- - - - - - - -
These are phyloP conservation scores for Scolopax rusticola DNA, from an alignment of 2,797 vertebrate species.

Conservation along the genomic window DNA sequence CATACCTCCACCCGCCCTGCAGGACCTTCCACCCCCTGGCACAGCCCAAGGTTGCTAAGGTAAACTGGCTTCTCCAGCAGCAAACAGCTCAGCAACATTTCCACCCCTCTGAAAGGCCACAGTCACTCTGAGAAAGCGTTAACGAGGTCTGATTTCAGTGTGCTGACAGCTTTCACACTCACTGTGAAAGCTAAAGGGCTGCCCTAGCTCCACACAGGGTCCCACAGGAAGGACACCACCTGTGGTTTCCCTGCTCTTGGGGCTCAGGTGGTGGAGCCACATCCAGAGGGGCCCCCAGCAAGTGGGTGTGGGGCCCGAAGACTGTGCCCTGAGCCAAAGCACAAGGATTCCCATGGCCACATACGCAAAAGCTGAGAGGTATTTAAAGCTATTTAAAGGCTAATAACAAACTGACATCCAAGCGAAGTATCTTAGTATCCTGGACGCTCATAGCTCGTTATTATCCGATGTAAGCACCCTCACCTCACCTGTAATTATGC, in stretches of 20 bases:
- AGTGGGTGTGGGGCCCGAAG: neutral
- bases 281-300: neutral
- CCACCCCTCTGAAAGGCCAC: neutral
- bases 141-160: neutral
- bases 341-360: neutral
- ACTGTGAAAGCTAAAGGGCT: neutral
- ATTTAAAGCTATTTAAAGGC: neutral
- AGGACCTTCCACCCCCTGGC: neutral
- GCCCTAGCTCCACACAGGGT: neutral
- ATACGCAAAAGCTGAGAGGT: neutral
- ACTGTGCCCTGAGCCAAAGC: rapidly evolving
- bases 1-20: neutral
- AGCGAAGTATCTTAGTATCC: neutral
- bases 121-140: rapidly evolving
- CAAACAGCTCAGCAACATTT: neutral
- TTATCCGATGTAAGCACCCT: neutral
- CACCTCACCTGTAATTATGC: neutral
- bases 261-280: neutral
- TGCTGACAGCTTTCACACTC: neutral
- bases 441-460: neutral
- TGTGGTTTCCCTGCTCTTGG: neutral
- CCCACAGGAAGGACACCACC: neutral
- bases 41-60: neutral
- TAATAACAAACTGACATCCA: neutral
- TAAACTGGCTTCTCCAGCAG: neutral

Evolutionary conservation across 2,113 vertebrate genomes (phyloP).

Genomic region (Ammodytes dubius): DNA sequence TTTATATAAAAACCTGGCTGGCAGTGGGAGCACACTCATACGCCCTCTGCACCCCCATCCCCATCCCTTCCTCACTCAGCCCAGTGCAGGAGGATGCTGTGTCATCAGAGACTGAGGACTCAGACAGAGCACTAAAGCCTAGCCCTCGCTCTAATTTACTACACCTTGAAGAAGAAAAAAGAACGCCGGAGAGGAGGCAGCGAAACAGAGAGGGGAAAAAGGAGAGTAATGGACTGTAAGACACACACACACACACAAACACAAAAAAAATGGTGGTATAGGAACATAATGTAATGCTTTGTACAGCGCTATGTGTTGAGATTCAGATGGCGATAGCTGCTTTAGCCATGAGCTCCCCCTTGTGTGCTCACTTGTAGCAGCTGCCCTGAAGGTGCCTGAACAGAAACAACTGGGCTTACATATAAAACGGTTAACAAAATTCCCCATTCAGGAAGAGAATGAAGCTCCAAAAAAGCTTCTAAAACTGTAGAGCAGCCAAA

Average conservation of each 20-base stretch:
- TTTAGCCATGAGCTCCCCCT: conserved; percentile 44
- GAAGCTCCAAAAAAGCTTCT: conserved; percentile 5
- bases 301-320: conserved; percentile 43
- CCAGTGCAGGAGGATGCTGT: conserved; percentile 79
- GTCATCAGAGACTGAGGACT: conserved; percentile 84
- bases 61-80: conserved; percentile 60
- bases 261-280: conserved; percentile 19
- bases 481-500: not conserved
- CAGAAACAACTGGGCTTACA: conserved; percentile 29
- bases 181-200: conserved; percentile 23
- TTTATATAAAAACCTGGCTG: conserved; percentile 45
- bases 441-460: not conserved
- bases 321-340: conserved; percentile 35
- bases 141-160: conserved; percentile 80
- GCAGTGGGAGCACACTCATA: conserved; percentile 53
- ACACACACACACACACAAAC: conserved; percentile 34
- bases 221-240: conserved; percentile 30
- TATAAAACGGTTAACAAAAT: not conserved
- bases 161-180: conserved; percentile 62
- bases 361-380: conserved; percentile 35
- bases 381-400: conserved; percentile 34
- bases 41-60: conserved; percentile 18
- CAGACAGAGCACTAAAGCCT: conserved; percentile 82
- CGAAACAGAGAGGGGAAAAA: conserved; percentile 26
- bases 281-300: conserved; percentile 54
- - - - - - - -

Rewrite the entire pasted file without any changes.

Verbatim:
These are phyloP conservation scores for Scolopax rusticola DNA, from an alignment of 2,797 vertebrate species.

Conservation along the genomic window DNA sequence CATACCTCCACCCGCCCTGCAGGACCTTCCACCCCCTGGCACAGCCCAAGGTTGCTAAGGTAAACTGGCTTCTCCAGCAGCAAACAGCTCAGCAACATTTCCACCCCTCTGAAAGGCCACAGTCACTCTGAGAAAGCGTTAACGAGGTCTGATTTCAGTGTGCTGACAGCTTTCACACTCACTGTGAAAGCTAAAGGGCTGCCCTAGCTCCACACAGGGTCCCACAGGAAGGACACCACCTGTGGTTTCCCTGCTCTTGGGGCTCAGGTGGTGGAGCCACATCCAGAGGGGCCCCCAGCAAGTGGGTGTGGGGCCCGAAGACTGTGCCCTGAGCCAAAGCACAAGGATTCCCATGGCCACATACGCAAAAGCTGAGAGGTATTTAAAGCTATTTAAAGGCTAATAACAAACTGACATCCAAGCGAAGTATCTTAGTATCCTGGACGCTCATAGCTCGTTATTATCCGATGTAAGCACCCTCACCTCACCTGTAATTATGC, in stretches of 20 bases:
- AGTGGGTGTGGGGCCCGAAG: neutral
- bases 281-300: neutral
- CCACCCCTCTGAAAGGCCAC: neutral
- bases 141-160: neutral
- bases 341-360: neutral
- ACTGTGAAAGCTAAAGGGCT: neutral
- ATTTAAAGCTATTTAAAGGC: neutral
- AGGACCTTCCACCCCCTGGC: neutral
- GCCCTAGCTCCACACAGGGT: neutral
- ATACGCAAAAGCTGAGAGGT: neutral
- ACTGTGCCCTGAGCCAAAGC: rapidly evolving
- bases 1-20: neutral
- AGCGAAGTATCTTAGTATCC: neutral
- bases 121-140: rapidly evolving
- CAAACAGCTCAGCAACATTT: neutral
- TTATCCGATGTAAGCACCCT: neutral
- CACCTCACCTGTAATTATGC: neutral
- bases 261-280: neutral
- TGCTGACAGCTTTCACACTC: neutral
- bases 441-460: neutral
- TGTGGTTTCCCTGCTCTTGG: neutral
- CCCACAGGAAGGACACCACC: neutral
- bases 41-60: neutral
- TAATAACAAACTGACATCCA: neutral
- TAAACTGGCTTCTCCAGCAG: neutral

Evolutionary conservation across 2,113 vertebrate genomes (phyloP).

Genomic region (Ammodytes dubius): DNA sequence TTTATATAAAAACCTGGCTGGCAGTGGGAGCACACTCATACGCCCTCTGCACCCCCATCCCCATCCCTTCCTCACTCAGCCCAGTGCAGGAGGATGCTGTGTCATCAGAGACTGAGGACTCAGACAGAGCACTAAAGCCTAGCCCTCGCTCTAATTTACTACACCTTGAAGAAGAAAAAAGAACGCCGGAGAGGAGGCAGCGAAACAGAGAGGGGAAAAAGGAGAGTAATGGACTGTAAGACACACACACACACACAAACACAAAAAAAATGGTGGTATAGGAACATAATGTAATGCTTTGTACAGCGCTATGTGTTGAGATTCAGATGGCGATAGCTGCTTTAGCCATGAGCTCCCCCTTGTGTGCTCACTTGTAGCAGCTGCCCTGAAGGTGCCTGAACAGAAACAACTGGGCTTACATATAAAACGGTTAACAAAATTCCCCATTCAGGAAGAGAATGAAGCTCCAAAAAAGCTTCTAAAACTGTAGAGCAGCCAAA

Average conservation of each 20-base stretch:
- TTTAGCCATGAGCTCCCCCT: conserved; percentile 44
- GAAGCTCCAAAAAAGCTTCT: conserved; percentile 5
- bases 301-320: conserved; percentile 43
- CCAGTGCAGGAGGATGCTGT: conserved; percentile 79
- GTCATCAGAGACTGAGGACT: conserved; percentile 84
- bases 61-80: conserved; percentile 60
- bases 261-280: conserved; percentile 19
- bases 481-500: not conserved
- CAGAAACAACTGGGCTTACA: conserved; percentile 29
- bases 181-200: conserved; percentile 23
- TTTATATAAAAACCTGGCTG: conserved; percentile 45
- bases 441-460: not conserved
- bases 321-340: conserved; percentile 35
- bases 141-160: conserved; percentile 80
- GCAGTGGGAGCACACTCATA: conserved; percentile 53
- ACACACACACACACACAAAC: conserved; percentile 34
- bases 221-240: conserved; percentile 30
- TATAAAACGGTTAACAAAAT: not conserved
- bases 161-180: conserved; percentile 62
- bases 361-380: conserved; percentile 35
- bases 381-400: conserved; percentile 34
- bases 41-60: conserved; percentile 18
- CAGACAGAGCACTAAAGCCT: conserved; percentile 82
- CGAAACAGAGAGGGGAAAAA: conserved; percentile 26
- bases 281-300: conserved; percentile 54